Working In These Times

Monday, Sep 19, 2016, 4:40 pm  ·  By Jacob Denz

We Are Workers: The Case Against Grad Student Exceptionalism in the UAW

The division between UAW leadership and the Academic Workers for a Democratic Union (AWDU) could perhaps best be described as a difference between unionists who want to make academic activism more like a union and academics who want unions to function more like campus activist groups. (GSOC-UAW Local 2110/ Facebook)  

Unionization is surging among faculty, staff, and graduate student workers at public and private universities. In part, that’s thanks to the United Auto Workers (UAW). The union has emerged as an essential ally in some of the most successful campus campaigns, including a recent National Labor Relations Board decision that said graduate student assistants at private universities have the right to unionize.

The relationship, however, between some graduate student activists and experienced leaders in the UAW has not always been easy. Achieving union recognition and strong contracts requires strategies and tactics that are different from those many students are familiar with.

Barry Eidlin’s article on graduate student worker unionism, first published by Jacobin and re-printed by In These Times, illustrates the one-sidedness with which some self-proclaimed radical academics have caricatured the UAW. Eidlin presents a struggle between graduate student workers committed to “democracy,” especially those affiliated with the Academic Workers for a Democratic Union (AWDU), and an otherwise monolithic UAW bureaucracy haunted by the ghost of Walter Reuther. This has been the basic narrative about the UAW that has emerged from AWDU caucuses at the University of Washington, New York University (NYU) and the University of California system, where Eidlin himself was a founding member of AWDU (though he failed to identify himself as such in the Jacobin piece).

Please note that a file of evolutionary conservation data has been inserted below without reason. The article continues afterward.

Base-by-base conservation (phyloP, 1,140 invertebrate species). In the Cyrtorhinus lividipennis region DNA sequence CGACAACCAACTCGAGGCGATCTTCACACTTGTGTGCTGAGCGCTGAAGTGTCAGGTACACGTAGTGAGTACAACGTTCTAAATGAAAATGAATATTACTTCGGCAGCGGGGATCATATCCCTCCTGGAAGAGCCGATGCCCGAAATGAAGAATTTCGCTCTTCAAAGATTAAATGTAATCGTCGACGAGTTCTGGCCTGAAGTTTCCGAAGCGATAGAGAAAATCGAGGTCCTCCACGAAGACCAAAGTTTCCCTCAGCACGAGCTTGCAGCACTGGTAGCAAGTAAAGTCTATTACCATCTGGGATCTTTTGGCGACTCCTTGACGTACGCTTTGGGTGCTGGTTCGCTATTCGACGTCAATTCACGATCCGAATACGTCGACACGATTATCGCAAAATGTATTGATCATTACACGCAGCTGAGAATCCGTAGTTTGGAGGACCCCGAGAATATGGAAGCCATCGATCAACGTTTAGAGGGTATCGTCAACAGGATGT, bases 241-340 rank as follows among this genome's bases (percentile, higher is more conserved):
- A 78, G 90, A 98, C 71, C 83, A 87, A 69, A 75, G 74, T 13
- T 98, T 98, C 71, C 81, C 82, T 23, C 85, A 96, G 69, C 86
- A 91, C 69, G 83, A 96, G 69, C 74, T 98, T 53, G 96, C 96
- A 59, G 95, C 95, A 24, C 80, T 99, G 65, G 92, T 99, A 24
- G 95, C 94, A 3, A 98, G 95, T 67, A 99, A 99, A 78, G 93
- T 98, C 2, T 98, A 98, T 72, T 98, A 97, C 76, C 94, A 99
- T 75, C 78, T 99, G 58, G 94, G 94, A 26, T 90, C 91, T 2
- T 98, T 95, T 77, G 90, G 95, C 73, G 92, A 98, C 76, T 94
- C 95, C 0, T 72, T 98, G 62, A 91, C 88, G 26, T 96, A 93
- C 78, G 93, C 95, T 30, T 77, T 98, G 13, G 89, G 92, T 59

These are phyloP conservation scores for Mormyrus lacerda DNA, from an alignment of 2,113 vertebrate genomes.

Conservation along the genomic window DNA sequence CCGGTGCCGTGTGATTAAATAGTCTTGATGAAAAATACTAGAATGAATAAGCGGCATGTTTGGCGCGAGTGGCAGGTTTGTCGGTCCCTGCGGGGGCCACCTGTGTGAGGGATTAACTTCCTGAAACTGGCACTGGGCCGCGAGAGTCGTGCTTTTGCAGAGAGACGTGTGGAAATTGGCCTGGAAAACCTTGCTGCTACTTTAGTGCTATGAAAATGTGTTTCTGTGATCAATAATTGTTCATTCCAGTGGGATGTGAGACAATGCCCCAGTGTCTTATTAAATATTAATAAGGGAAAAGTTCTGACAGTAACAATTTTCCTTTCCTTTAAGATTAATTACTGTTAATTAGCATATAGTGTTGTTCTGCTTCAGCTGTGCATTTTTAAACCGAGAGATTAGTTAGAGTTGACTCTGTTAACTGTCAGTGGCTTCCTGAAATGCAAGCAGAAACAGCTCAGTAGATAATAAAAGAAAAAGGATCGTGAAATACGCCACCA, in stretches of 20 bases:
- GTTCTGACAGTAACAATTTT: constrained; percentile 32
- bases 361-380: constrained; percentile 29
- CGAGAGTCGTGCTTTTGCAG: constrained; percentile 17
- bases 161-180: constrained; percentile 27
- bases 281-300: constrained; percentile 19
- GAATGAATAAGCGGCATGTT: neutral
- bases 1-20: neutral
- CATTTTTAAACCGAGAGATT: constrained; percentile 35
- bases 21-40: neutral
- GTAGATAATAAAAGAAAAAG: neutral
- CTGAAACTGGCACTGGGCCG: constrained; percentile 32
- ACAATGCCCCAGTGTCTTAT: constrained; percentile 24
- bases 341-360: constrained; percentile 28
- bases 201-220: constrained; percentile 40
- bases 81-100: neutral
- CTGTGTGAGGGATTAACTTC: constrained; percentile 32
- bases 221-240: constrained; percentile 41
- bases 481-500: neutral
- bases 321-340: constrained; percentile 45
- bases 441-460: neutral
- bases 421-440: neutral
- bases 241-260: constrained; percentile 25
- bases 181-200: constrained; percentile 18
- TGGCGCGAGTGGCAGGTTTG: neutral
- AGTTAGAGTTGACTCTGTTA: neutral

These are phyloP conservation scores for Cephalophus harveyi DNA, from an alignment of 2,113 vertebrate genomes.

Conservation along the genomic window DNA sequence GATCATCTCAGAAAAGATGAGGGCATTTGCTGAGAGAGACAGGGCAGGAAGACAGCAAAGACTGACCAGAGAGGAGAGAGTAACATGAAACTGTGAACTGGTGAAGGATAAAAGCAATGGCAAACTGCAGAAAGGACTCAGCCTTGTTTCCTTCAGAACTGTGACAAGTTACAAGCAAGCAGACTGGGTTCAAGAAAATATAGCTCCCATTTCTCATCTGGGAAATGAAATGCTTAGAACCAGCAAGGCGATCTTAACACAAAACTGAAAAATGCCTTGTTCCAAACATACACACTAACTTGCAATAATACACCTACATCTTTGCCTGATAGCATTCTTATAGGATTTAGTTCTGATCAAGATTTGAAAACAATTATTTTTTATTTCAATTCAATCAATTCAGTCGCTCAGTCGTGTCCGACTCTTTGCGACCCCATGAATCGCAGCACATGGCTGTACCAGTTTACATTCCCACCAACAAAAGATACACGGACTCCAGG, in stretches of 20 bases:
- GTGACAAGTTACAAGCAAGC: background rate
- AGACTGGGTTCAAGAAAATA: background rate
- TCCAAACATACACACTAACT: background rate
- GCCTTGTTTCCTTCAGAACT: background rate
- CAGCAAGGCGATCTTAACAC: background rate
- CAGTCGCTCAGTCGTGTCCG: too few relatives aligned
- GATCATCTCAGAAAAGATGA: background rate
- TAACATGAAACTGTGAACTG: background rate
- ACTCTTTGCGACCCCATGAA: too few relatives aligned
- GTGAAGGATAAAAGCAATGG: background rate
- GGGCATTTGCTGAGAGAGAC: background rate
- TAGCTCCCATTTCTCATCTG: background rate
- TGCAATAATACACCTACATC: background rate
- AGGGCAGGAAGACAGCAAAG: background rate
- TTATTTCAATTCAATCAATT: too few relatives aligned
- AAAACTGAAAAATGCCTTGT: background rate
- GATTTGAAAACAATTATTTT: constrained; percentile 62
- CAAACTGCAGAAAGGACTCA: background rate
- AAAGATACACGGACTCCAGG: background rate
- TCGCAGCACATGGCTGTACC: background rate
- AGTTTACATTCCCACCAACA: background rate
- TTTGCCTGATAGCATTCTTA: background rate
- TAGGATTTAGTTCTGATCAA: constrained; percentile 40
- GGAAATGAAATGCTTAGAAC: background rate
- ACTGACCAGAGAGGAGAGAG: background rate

Once every conflict between activist graduate students and other leaders in the UAW can be attributed to “Reutherism,” there is no need to consider the facts of a given situation to know that the graduate students are in the right. Unfortunately, when the reality does not fit the image of shining young radicals democratizing an otherwise moribund union, AWDU supporters have had a tendency to resort to creative mythmaking and a distinct political “branding” strategy.


Saturday, Sep 17, 2016, 12:19 pm  ·  By Kate Aronoff